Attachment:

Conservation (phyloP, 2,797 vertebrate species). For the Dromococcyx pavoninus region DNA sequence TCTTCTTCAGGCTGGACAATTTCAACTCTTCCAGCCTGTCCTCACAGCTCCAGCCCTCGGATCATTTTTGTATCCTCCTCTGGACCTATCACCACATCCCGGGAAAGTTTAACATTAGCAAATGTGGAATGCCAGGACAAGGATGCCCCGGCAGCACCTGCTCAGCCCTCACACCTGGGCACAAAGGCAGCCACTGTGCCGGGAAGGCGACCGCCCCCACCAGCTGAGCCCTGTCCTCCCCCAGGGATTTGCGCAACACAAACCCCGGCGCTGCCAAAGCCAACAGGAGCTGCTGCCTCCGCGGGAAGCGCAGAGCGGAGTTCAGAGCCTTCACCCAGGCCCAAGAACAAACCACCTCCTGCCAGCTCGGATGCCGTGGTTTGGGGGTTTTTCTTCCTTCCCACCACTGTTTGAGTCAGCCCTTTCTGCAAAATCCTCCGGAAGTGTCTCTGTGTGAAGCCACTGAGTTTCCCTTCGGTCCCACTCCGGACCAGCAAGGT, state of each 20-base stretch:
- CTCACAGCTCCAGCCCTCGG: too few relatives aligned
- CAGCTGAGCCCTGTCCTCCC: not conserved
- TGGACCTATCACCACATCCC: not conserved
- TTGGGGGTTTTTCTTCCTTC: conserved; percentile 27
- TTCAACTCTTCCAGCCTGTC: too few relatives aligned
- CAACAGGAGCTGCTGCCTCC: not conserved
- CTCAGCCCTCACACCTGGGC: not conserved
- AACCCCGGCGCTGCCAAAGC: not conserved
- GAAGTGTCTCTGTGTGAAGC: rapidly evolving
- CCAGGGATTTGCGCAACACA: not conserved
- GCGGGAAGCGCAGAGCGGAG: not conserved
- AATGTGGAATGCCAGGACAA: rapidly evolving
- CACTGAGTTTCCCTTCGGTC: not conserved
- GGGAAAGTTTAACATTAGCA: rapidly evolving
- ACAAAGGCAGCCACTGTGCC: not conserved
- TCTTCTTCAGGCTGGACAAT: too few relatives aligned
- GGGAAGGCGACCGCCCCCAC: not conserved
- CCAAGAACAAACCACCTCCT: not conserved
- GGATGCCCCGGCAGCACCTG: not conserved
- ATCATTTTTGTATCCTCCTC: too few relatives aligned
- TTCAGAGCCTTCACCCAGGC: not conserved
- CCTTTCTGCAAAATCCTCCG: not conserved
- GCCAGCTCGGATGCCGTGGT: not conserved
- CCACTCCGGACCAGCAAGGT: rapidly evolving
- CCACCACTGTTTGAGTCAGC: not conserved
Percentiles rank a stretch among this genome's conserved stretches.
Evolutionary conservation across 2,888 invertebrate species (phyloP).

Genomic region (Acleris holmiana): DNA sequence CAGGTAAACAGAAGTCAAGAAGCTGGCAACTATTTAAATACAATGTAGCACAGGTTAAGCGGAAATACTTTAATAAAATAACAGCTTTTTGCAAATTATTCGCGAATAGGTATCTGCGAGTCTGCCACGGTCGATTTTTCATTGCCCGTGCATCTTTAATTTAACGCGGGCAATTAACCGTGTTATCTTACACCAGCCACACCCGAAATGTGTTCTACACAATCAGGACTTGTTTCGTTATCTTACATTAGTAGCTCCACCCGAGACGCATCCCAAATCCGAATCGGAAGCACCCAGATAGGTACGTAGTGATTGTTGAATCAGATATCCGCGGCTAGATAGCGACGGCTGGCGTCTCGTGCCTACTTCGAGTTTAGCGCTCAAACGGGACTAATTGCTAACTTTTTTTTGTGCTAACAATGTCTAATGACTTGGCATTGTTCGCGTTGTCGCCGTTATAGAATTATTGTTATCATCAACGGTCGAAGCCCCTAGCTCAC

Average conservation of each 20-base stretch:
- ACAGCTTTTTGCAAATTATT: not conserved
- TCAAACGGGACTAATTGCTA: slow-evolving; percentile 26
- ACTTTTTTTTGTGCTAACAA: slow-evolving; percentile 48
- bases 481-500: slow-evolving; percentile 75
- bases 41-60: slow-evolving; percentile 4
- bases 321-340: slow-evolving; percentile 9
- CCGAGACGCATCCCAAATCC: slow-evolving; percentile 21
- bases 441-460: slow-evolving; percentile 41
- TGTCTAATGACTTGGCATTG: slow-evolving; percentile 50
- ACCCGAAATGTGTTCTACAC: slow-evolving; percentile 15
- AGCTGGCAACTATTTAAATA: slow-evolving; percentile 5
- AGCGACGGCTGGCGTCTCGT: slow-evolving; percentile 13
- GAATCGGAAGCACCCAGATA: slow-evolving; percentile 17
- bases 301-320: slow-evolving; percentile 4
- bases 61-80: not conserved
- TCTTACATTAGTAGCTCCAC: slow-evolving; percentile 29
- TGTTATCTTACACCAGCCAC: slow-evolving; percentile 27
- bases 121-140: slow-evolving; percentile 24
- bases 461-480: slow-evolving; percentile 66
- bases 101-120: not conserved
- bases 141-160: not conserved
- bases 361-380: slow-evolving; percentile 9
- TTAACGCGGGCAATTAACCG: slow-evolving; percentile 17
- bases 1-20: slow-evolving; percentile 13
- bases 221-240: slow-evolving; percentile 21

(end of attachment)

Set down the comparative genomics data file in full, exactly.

Conservation (phyloP, 2,797 vertebrate species). For the Dromococcyx pavoninus region DNA sequence TCTTCTTCAGGCTGGACAATTTCAACTCTTCCAGCCTGTCCTCACAGCTCCAGCCCTCGGATCATTTTTGTATCCTCCTCTGGACCTATCACCACATCCCGGGAAAGTTTAACATTAGCAAATGTGGAATGCCAGGACAAGGATGCCCCGGCAGCACCTGCTCAGCCCTCACACCTGGGCACAAAGGCAGCCACTGTGCCGGGAAGGCGACCGCCCCCACCAGCTGAGCCCTGTCCTCCCCCAGGGATTTGCGCAACACAAACCCCGGCGCTGCCAAAGCCAACAGGAGCTGCTGCCTCCGCGGGAAGCGCAGAGCGGAGTTCAGAGCCTTCACCCAGGCCCAAGAACAAACCACCTCCTGCCAGCTCGGATGCCGTGGTTTGGGGGTTTTTCTTCCTTCCCACCACTGTTTGAGTCAGCCCTTTCTGCAAAATCCTCCGGAAGTGTCTCTGTGTGAAGCCACTGAGTTTCCCTTCGGTCCCACTCCGGACCAGCAAGGT, state of each 20-base stretch:
- CTCACAGCTCCAGCCCTCGG: too few relatives aligned
- CAGCTGAGCCCTGTCCTCCC: not conserved
- TGGACCTATCACCACATCCC: not conserved
- TTGGGGGTTTTTCTTCCTTC: conserved; percentile 27
- TTCAACTCTTCCAGCCTGTC: too few relatives aligned
- CAACAGGAGCTGCTGCCTCC: not conserved
- CTCAGCCCTCACACCTGGGC: not conserved
- AACCCCGGCGCTGCCAAAGC: not conserved
- GAAGTGTCTCTGTGTGAAGC: rapidly evolving
- CCAGGGATTTGCGCAACACA: not conserved
- GCGGGAAGCGCAGAGCGGAG: not conserved
- AATGTGGAATGCCAGGACAA: rapidly evolving
- CACTGAGTTTCCCTTCGGTC: not conserved
- GGGAAAGTTTAACATTAGCA: rapidly evolving
- ACAAAGGCAGCCACTGTGCC: not conserved
- TCTTCTTCAGGCTGGACAAT: too few relatives aligned
- GGGAAGGCGACCGCCCCCAC: not conserved
- CCAAGAACAAACCACCTCCT: not conserved
- GGATGCCCCGGCAGCACCTG: not conserved
- ATCATTTTTGTATCCTCCTC: too few relatives aligned
- TTCAGAGCCTTCACCCAGGC: not conserved
- CCTTTCTGCAAAATCCTCCG: not conserved
- GCCAGCTCGGATGCCGTGGT: not conserved
- CCACTCCGGACCAGCAAGGT: rapidly evolving
- CCACCACTGTTTGAGTCAGC: not conserved
Percentiles rank a stretch among this genome's conserved stretches.
Evolutionary conservation across 2,888 invertebrate species (phyloP).

Genomic region (Acleris holmiana): DNA sequence CAGGTAAACAGAAGTCAAGAAGCTGGCAACTATTTAAATACAATGTAGCACAGGTTAAGCGGAAATACTTTAATAAAATAACAGCTTTTTGCAAATTATTCGCGAATAGGTATCTGCGAGTCTGCCACGGTCGATTTTTCATTGCCCGTGCATCTTTAATTTAACGCGGGCAATTAACCGTGTTATCTTACACCAGCCACACCCGAAATGTGTTCTACACAATCAGGACTTGTTTCGTTATCTTACATTAGTAGCTCCACCCGAGACGCATCCCAAATCCGAATCGGAAGCACCCAGATAGGTACGTAGTGATTGTTGAATCAGATATCCGCGGCTAGATAGCGACGGCTGGCGTCTCGTGCCTACTTCGAGTTTAGCGCTCAAACGGGACTAATTGCTAACTTTTTTTTGTGCTAACAATGTCTAATGACTTGGCATTGTTCGCGTTGTCGCCGTTATAGAATTATTGTTATCATCAACGGTCGAAGCCCCTAGCTCAC

Average conservation of each 20-base stretch:
- ACAGCTTTTTGCAAATTATT: not conserved
- TCAAACGGGACTAATTGCTA: slow-evolving; percentile 26
- ACTTTTTTTTGTGCTAACAA: slow-evolving; percentile 48
- bases 481-500: slow-evolving; percentile 75
- bases 41-60: slow-evolving; percentile 4
- bases 321-340: slow-evolving; percentile 9
- CCGAGACGCATCCCAAATCC: slow-evolving; percentile 21
- bases 441-460: slow-evolving; percentile 41
- TGTCTAATGACTTGGCATTG: slow-evolving; percentile 50
- ACCCGAAATGTGTTCTACAC: slow-evolving; percentile 15
- AGCTGGCAACTATTTAAATA: slow-evolving; percentile 5
- AGCGACGGCTGGCGTCTCGT: slow-evolving; percentile 13
- GAATCGGAAGCACCCAGATA: slow-evolving; percentile 17
- bases 301-320: slow-evolving; percentile 4
- bases 61-80: not conserved
- TCTTACATTAGTAGCTCCAC: slow-evolving; percentile 29
- TGTTATCTTACACCAGCCAC: slow-evolving; percentile 27
- bases 121-140: slow-evolving; percentile 24
- bases 461-480: slow-evolving; percentile 66
- bases 101-120: not conserved
- bases 141-160: not conserved
- bases 361-380: slow-evolving; percentile 9
- TTAACGCGGGCAATTAACCG: slow-evolving; percentile 17
- bases 1-20: slow-evolving; percentile 13
- bases 221-240: slow-evolving; percentile 21